Americans with travel plans this Fourth of July weekend are being warned to check for flight delays and cancellations as extreme weather and airport chaos interrupt a record-breaking number of travellers.
Around 50 million people are expected to travel this weekend surpassing the holiday’s pre-Covid record of 49 million in 2019, according to the American Automobile Association (AAA).
The spike in travelers has only added to the chaos at the nation’s airports where hundreds of thousands of people have been stranded for days.
Between Monday and Wednesday, more than 24,000 flights were delayed and 5,600 cancelled due to staffing shortages, wildfire smoke from Canada, severe storms, and a crippling heatwave across the South.
On Saturday, 2,120 flights were delayed and over 120 cancelled, according to monitoring site FlightAware’s “Misery Map”.
Most delays and cancellations were at Chicago O’Hare International Airport as the Illinois region is expected to see severe thunderstorms with possible hail, damaging winds and flooding throughout the weekend, according to the National Weather Service.
Earlier this week, Chicago experienced among the worst air quality in the world due to smoke from Canadian wildfires blowing over the Midwest.
Thunderstorms have been the bane of air travellers’ existence across the US this week.
The Federal Aviation Authority (FAA) paused flights bound for LaGuardia Airport and John F Kennedy International Airport in New York City and Newark Liberty International Airport, New Jersey earlier this week due to thunderstorms.
Sonia Hendrix, a passenger travelling from Colorado to New York, told The Associated Press that it took her four days to get home. She spent one night in Atlanta and two in Orlando.
“This is not all Delta’s fault,” Ms Hendrix said. “Their pilots and flight crews were working very hard. I blame the FAA. I blame Buttigieg for sitting on his hands and not staffing up air traffic control centers sooner.”
More storms are expected to hit the Ohio Valley and parts of the Northeast this holiday weekend with airports in those regions facing potential delays and cancellations.
“We are closely watching air travel this week, weather has been rough, especially in the last four or five days, caused a lot of cancellations and delays for many passengers around the country,” Secretary of Transportation Pete Buttigieg said in a video posted to Twitter.
“We’ve known that summer is going to be a stress test on the system,” Mr Buttigieg said while expressing optimism about the FAA’s ability to cope.
As parts of the northern US faces downpours and thunderstorms, southern states are in the grip of a three-week long heat wave which is showing few signs of relenting this weekend.
More than 50 million people from Arizona to Louisiana are under an “excessive heat warning” or a “heat advisory”.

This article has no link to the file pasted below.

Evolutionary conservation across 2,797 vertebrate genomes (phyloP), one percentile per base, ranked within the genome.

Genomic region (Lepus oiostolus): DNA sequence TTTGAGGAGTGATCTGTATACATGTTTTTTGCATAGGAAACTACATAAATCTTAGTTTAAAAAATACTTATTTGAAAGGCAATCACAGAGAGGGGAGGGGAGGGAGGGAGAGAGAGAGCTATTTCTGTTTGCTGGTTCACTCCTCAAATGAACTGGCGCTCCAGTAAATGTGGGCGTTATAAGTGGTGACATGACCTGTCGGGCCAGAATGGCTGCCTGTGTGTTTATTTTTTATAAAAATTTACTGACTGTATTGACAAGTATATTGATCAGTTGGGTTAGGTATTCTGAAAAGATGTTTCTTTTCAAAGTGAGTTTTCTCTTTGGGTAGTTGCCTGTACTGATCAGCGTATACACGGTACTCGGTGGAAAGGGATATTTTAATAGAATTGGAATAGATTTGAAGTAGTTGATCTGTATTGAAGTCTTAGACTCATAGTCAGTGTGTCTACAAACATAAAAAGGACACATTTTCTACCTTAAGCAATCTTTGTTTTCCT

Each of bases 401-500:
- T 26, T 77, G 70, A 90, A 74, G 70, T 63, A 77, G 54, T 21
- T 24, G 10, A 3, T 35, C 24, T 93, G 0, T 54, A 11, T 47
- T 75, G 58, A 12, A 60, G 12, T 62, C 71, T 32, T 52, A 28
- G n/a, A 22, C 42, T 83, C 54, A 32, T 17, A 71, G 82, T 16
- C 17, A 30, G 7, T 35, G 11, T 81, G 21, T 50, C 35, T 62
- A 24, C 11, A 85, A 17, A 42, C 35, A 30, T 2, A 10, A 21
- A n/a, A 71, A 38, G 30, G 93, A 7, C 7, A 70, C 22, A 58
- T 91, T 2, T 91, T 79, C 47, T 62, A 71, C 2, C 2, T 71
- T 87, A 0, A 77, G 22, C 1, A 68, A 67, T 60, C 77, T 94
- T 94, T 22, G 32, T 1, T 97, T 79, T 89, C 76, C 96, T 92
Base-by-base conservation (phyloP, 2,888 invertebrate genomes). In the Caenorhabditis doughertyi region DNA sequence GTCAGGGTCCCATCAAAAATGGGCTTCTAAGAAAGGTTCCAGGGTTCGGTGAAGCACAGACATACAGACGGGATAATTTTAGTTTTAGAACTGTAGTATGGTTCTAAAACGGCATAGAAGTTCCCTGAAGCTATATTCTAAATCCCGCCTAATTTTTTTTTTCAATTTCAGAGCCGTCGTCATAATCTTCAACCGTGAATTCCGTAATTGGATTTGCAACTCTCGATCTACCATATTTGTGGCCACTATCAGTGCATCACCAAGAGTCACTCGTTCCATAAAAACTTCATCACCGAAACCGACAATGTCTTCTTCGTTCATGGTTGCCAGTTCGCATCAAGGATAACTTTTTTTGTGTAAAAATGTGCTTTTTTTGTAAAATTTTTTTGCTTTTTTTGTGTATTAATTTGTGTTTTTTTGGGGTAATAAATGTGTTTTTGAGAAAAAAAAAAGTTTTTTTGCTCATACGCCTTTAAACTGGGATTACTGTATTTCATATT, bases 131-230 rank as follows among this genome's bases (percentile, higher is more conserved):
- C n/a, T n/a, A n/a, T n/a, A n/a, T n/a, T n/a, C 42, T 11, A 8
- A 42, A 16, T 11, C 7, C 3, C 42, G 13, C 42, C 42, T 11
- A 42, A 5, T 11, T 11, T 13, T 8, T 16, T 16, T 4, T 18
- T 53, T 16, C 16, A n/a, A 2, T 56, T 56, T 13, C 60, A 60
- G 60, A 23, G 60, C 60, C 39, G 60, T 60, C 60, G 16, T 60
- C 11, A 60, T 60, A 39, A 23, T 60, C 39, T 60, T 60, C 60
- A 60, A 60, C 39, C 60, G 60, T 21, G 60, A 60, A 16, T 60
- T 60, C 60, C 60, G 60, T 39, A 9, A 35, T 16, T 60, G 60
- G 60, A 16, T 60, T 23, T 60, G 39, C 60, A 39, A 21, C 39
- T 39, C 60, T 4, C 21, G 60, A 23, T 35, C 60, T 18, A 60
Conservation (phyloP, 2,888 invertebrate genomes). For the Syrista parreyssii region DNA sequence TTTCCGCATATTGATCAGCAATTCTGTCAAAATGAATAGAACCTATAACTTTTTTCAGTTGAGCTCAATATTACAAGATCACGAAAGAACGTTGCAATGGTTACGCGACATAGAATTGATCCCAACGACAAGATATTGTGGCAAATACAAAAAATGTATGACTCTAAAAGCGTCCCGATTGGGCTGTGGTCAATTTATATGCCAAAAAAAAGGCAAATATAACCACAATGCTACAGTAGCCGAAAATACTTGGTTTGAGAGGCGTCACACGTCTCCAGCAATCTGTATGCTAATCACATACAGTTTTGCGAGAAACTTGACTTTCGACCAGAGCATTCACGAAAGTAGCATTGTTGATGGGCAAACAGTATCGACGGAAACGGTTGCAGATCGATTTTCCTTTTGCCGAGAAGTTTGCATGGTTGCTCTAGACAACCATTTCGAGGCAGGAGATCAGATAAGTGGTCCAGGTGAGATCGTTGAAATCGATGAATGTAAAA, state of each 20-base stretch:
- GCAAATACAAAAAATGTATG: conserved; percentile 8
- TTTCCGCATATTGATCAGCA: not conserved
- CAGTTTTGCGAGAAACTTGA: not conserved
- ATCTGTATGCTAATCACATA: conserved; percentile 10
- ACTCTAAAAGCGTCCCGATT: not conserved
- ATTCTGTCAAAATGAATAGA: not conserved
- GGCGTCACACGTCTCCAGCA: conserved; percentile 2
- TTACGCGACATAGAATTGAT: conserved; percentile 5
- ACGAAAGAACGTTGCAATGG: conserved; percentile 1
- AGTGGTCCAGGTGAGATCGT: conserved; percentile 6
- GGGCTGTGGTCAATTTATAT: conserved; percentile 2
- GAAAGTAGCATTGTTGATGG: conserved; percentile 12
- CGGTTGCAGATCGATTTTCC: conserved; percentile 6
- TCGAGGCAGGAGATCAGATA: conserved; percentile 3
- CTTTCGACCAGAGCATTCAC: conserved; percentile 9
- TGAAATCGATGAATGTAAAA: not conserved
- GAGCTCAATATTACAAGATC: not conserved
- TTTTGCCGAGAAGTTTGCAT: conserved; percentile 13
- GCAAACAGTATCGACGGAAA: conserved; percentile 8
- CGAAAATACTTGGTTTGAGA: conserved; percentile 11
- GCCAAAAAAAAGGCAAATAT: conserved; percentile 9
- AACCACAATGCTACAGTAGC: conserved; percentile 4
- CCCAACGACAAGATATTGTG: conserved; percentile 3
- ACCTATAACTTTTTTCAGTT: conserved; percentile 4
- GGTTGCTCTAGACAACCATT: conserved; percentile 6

Southeastern Louisiana was forecast to be “dangerously hot” on Saturday with the heat index – how temperatures feel in reality – expected to be 110 degrees Fahrenheit (43C)- 115F (46C).
“Aircraft operators then have to make a decision about adding more fuel or less fuel — flying shorter routes with less fuel. It is a real factor during those warmer months and does limit some types of operations at those places,” Mr Arel said.
But weather alone hasn’t caused the travel chaos.
United CEO Scott Kirby blamed the FAA for the delays which affected nearly 150,000 passengers. Mr Kirby said short staffing meant the FAA was unable to deal with bad weather.
Nearly 50 per cent of United’s flights were delayed and 18 per cent were cancelled on the busiest travel day, Thursday.
Frustrated passengers wondered why the airline was facing such issues knowing this past week and weekend would have a high influx of travellers.
“It doesn’t really seem like United has a process for mass cancellations,” Calvin Guerrero, a passenger travelling from Chicago to Costa Rica on Wednesday, told The Points Guy.
United faced more controversy when it emerged that Mr Kirby took a private jet out of New York City on Wednesday while nearly a quarter of the airline’s flights were delayed.
He later apologised for the “insensitive” and “wrong” decision and thanked United staff for working around the clock to help with delayed flights.
Yet more delays and cancellations could be in store this coming week due to another factor – wireless providers are expected to launch new 5G systems near major airports beginning on Saturday.
Though 5G has been available for a few years, there are concerns that the signal could interfere with a plane’s altimeter which is used to measure altitude.
AT&T and Verizon agreed to give airlines an extra year to outfit planes with the most updated equipment before launching 5G around major airport hubs to proactively prevent any 5G interference.
In an email sent to the trade organisation, Airlines for America, last Friday, Secretary Buttigieg said that from Saturday, only planes upgraded for 5G will be allowed to land when visibility is poor.
He said that while more than 80 per cent of domestic fleets reported that they updated their equipment, there are “some operators” that “still have work to do.”